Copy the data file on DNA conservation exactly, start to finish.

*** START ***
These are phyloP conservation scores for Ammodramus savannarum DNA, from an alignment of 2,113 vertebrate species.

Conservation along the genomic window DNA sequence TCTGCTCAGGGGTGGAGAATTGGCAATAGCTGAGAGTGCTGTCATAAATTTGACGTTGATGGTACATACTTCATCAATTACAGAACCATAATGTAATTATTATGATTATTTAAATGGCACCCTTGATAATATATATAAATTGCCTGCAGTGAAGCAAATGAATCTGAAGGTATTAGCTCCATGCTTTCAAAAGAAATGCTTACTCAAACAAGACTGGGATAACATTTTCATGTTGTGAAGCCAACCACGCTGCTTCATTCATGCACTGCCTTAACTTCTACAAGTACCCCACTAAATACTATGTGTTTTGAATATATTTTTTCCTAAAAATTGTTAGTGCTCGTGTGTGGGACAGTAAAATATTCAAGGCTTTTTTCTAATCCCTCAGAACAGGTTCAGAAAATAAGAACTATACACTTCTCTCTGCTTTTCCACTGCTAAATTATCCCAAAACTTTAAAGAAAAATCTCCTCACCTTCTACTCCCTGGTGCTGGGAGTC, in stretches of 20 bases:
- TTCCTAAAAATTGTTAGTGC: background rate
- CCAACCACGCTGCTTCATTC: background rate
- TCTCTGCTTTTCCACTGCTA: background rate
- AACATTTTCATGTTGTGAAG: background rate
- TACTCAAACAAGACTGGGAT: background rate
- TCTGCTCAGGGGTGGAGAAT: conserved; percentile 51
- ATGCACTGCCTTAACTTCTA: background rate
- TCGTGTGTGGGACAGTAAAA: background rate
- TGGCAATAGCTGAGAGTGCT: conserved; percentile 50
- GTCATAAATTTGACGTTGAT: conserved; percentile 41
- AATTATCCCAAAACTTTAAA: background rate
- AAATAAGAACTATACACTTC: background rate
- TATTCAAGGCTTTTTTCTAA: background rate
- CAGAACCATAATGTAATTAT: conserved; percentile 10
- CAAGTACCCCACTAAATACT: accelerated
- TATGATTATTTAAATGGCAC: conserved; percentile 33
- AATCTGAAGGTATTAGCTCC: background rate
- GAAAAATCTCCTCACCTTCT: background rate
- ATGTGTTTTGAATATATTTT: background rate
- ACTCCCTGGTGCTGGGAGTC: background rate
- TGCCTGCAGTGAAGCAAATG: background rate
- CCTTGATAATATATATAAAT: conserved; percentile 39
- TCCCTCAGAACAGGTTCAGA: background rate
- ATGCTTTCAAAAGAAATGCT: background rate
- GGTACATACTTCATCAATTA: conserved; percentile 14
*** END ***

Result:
These are phyloP conservation scores for Ammodramus savannarum DNA, from an alignment of 2,113 vertebrate species.

Conservation along the genomic window DNA sequence TCTGCTCAGGGGTGGAGAATTGGCAATAGCTGAGAGTGCTGTCATAAATTTGACGTTGATGGTACATACTTCATCAATTACAGAACCATAATGTAATTATTATGATTATTTAAATGGCACCCTTGATAATATATATAAATTGCCTGCAGTGAAGCAAATGAATCTGAAGGTATTAGCTCCATGCTTTCAAAAGAAATGCTTACTCAAACAAGACTGGGATAACATTTTCATGTTGTGAAGCCAACCACGCTGCTTCATTCATGCACTGCCTTAACTTCTACAAGTACCCCACTAAATACTATGTGTTTTGAATATATTTTTTCCTAAAAATTGTTAGTGCTCGTGTGTGGGACAGTAAAATATTCAAGGCTTTTTTCTAATCCCTCAGAACAGGTTCAGAAAATAAGAACTATACACTTCTCTCTGCTTTTCCACTGCTAAATTATCCCAAAACTTTAAAGAAAAATCTCCTCACCTTCTACTCCCTGGTGCTGGGAGTC, in stretches of 20 bases:
- TTCCTAAAAATTGTTAGTGC: background rate
- CCAACCACGCTGCTTCATTC: background rate
- TCTCTGCTTTTCCACTGCTA: background rate
- AACATTTTCATGTTGTGAAG: background rate
- TACTCAAACAAGACTGGGAT: background rate
- TCTGCTCAGGGGTGGAGAAT: conserved; percentile 51
- ATGCACTGCCTTAACTTCTA: background rate
- TCGTGTGTGGGACAGTAAAA: background rate
- TGGCAATAGCTGAGAGTGCT: conserved; percentile 50
- GTCATAAATTTGACGTTGAT: conserved; percentile 41
- AATTATCCCAAAACTTTAAA: background rate
- AAATAAGAACTATACACTTC: background rate
- TATTCAAGGCTTTTTTCTAA: background rate
- CAGAACCATAATGTAATTAT: conserved; percentile 10
- CAAGTACCCCACTAAATACT: accelerated
- TATGATTATTTAAATGGCAC: conserved; percentile 33
- AATCTGAAGGTATTAGCTCC: background rate
- GAAAAATCTCCTCACCTTCT: background rate
- ATGTGTTTTGAATATATTTT: background rate
- ACTCCCTGGTGCTGGGAGTC: background rate
- TGCCTGCAGTGAAGCAAATG: background rate
- CCTTGATAATATATATAAAT: conserved; percentile 39
- TCCCTCAGAACAGGTTCAGA: background rate
- ATGCTTTCAAAAGAAATGCT: background rate
- GGTACATACTTCATCAATTA: conserved; percentile 14